Your email was sent successfully. Check your inbox.

An error occurred while sending the email. Please try again.

Proceed reservation?

Export
Filter
  • DKFZ Publication Database  (3)
  • 1
    Keywords: APOPTOSIS ; THERAPY ; LYMPHOCYTES ; CANCER-IMMUNOTHERAPY ; DONORS ; ANTIGEN SURVIVIN
    Abstract: BACKGROUND: Therapeutic vaccination directed to induce an anti-tumoral T-cell response is a field of extensive investigation in the treatment of melanoma. However, many vaccination trials in melanoma failed to demonstrate a correlation between the vaccine-specific immune response and therapy outcome. This has been mainly attributed to immune escape by antigen loss, rendering us in the need of new vaccination targets. PATIENTS AND METHODS: This phase-II trial investigated a peptide vaccination against survivin, an oncogenic inhibitor-of-apoptosis protein crucial for the survival of tumor cells, in HLA-A1/-A2/-B35-positive patients with treatment-refractory stage-IV metastatic melanoma. The study endpoints were survivin-specific T-cell reactivity (SSTR), safety, response, and survival (OS). RESULTS: Sixty-one patients (ITT) received vaccination therapy using three different regimens. 55 patients (PP) were evaluable for response and survival, and 41/55 for SSTR. Patients achieving progression arrest (CR + PR + SD) more often showed SSTRs than patients with disease progression (p = 0.0008). Patients presenting SSTRs revealed a prolonged OS (median 19.6 vs. 8.6 months; p = 0.0077); multivariate analysis demonstrated SSTR as an independent predictor of survival (p = 0.013). The induction of SSTRs was associated with gender (female vs. male; p = 0.014) and disease stage (M1a/b vs. M1c; p = 0.010), but not with patient age, HLA type, performance status, or vaccination regimen. CONCLUSION: Survivin-specific T-cell reactivities strongly correlate with tumor response and patient survival, indicating that vaccination with survivin-derived peptides is a promising treatment strategy in melanoma.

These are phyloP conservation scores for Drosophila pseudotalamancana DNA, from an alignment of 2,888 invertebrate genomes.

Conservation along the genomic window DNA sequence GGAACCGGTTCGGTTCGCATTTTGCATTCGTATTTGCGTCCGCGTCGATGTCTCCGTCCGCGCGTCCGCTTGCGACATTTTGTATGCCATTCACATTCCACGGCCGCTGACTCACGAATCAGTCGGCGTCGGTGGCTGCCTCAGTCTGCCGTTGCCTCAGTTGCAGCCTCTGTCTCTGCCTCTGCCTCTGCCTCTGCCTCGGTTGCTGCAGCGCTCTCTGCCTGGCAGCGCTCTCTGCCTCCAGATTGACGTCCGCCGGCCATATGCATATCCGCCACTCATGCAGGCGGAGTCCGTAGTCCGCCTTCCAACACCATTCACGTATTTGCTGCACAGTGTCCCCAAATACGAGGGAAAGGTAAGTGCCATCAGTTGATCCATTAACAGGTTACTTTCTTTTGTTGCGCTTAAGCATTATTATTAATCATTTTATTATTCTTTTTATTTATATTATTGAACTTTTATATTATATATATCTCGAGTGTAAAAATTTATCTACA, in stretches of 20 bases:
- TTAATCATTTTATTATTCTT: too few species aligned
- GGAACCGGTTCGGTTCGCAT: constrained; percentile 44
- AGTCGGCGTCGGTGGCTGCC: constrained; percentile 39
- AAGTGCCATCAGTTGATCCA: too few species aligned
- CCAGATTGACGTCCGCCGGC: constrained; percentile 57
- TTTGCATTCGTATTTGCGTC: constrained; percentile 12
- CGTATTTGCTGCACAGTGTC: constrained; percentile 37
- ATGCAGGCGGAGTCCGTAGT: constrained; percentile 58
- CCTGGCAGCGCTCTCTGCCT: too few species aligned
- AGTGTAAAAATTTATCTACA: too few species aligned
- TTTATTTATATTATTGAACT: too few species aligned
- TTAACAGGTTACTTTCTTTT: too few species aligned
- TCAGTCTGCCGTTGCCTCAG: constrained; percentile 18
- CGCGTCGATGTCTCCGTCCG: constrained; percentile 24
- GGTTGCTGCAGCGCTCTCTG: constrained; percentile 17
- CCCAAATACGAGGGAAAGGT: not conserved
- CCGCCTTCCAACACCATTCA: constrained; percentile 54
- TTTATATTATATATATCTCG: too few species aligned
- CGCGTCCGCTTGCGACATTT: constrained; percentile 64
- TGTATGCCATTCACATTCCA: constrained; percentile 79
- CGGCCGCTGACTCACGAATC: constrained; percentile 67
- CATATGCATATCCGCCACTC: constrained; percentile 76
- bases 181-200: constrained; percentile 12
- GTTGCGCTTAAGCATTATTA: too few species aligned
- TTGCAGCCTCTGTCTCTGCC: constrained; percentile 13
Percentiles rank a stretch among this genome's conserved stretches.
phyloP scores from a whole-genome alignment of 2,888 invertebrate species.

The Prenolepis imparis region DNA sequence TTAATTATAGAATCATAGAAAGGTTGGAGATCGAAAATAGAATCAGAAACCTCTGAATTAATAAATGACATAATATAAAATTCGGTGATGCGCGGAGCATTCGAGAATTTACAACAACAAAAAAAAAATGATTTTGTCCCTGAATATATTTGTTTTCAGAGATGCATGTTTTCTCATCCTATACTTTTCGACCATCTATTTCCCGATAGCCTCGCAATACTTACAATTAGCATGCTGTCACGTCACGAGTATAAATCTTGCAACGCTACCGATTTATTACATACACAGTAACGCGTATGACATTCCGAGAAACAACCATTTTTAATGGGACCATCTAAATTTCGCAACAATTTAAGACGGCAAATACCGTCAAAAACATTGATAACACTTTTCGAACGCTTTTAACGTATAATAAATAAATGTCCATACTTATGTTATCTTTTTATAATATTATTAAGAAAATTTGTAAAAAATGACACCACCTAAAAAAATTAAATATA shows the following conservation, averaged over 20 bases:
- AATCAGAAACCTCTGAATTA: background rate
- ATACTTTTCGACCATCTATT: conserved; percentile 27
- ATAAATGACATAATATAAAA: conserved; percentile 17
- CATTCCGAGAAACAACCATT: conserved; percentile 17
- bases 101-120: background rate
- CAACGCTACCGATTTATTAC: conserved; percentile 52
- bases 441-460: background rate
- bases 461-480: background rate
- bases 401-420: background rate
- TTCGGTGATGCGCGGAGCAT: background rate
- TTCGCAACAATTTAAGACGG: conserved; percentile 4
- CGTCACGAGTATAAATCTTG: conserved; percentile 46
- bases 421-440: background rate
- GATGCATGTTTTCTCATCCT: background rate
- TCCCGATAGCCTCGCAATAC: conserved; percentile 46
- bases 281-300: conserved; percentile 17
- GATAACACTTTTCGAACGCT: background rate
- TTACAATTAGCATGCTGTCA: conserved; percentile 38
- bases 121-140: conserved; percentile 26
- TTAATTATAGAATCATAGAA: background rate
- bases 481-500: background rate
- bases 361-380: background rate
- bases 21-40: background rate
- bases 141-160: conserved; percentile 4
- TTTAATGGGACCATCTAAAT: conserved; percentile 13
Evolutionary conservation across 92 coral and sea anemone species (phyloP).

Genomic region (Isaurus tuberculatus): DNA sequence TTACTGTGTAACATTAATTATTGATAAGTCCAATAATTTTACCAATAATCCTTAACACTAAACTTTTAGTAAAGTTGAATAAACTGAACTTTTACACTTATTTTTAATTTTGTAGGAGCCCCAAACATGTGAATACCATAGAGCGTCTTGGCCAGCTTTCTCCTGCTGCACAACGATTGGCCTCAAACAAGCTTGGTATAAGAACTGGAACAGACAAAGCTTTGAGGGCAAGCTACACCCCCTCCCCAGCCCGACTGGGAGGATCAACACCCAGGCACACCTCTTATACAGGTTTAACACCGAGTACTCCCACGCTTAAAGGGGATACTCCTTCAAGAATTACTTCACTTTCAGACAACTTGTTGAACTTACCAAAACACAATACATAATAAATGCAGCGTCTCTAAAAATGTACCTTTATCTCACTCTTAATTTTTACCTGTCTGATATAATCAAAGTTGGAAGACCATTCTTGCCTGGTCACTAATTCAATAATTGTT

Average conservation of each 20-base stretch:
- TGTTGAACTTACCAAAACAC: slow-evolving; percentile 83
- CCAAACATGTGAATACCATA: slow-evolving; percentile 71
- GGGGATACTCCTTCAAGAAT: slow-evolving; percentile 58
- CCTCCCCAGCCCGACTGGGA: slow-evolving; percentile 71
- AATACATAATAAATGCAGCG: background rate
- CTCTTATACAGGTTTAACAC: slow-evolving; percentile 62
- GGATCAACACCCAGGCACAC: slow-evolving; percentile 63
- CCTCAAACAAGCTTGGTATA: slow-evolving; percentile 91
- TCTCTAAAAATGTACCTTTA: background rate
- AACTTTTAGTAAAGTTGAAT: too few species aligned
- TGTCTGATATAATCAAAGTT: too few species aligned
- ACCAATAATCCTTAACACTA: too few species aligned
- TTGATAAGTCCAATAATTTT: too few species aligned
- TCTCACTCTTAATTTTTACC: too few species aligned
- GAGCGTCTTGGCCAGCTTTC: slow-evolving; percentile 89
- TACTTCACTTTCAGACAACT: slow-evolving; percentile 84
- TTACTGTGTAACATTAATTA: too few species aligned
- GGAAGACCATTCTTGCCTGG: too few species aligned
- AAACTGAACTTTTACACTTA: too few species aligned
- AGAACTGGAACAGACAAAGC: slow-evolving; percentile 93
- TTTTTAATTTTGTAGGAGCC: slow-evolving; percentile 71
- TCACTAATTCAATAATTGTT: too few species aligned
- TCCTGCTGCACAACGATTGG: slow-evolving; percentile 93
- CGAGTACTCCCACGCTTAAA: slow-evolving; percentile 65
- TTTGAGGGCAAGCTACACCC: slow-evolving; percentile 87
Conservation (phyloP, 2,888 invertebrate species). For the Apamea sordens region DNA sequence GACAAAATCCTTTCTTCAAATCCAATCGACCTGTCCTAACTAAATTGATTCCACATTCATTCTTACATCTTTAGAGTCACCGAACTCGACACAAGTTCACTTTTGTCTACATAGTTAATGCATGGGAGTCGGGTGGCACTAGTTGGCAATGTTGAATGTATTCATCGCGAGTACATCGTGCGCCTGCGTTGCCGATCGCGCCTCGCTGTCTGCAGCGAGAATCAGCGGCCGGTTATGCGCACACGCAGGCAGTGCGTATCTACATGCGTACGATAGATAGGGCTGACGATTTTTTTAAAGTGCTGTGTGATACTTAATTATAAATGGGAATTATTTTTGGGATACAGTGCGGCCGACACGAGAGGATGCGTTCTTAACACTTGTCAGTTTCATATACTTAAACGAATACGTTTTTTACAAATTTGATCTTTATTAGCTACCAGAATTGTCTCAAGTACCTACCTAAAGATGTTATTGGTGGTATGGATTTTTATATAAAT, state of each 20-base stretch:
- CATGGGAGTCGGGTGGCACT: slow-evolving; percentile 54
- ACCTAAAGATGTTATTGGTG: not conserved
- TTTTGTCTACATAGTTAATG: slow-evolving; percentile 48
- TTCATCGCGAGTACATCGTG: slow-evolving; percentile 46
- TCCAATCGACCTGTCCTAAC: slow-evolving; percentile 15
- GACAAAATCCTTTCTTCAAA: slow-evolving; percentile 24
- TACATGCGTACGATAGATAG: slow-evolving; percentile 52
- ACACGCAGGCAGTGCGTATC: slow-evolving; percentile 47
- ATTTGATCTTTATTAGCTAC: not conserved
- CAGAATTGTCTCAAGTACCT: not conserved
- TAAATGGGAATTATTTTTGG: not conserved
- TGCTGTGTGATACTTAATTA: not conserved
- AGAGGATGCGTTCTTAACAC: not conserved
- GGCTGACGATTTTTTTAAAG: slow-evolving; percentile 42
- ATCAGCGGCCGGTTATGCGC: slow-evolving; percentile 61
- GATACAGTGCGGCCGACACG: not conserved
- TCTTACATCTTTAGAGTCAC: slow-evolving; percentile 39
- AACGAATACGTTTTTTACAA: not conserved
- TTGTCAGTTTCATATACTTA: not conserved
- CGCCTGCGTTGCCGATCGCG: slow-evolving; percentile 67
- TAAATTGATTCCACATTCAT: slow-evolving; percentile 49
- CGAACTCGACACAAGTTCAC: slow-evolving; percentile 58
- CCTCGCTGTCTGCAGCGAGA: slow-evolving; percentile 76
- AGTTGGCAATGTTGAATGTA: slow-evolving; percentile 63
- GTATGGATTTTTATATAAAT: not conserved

Type of Publication: Journal article published
    PubMed ID: 22565484
    Signatur Availability
    BibTip Others were also interested in ...
  • 2
    Keywords: PEPTIDE ; CANCER ; CELLS ; BLOOD ; CELL ; CLINICAL-TRIAL ; COMBINATION ; NEW-YORK ; DISTINCT ; SAMPLE ; SAMPLES ; RESPONSES ; BASE ; CD8(+) T-CELLS ; T cell ; T cells ; T-CELL ; T-CELLS ; ASSOCIATION ; TRIAL ; TRIALS ; IDENTIFICATION ; ASSAY ; NUMBER ; CLINICAL-TRIALS ; COUNTRIES ; MELANOMA ; LYMPHOCYTES ; VARIABILITY ; PEPTIDES ; NETHERLANDS ; CD8(+) ; ELISPOT ; IMMUNOTHERAPY ; T-LYMPHOCYTES ; T lymphocyte ; sensitivity ; PERIPHERAL-BLOOD ; PROJECT ; INTERFERON-GAMMA ; tetramer ; T lymphocytes ; GUIDELINES ; HETEROGENEITY ; CANCER VACCINES ; ONCOLOGY ; monitoring ; INCREASE ; analysis ; methods ; ASSAYS ; PHASE ; technique ; USA ; RECOMMENDATIONS ; STANDARDIZATION ; VARIABLES ; immunology ; INCREASES ; clinical trial ; CELL RESPONSES ; IMPORTANT DETERMINANT ; CD4+T-CELL IMMUNITY ; CYTOKINE FLOW-CYTOMETRY ; GAMMA ELISPOT ASSAYS ; Interlaboratory testing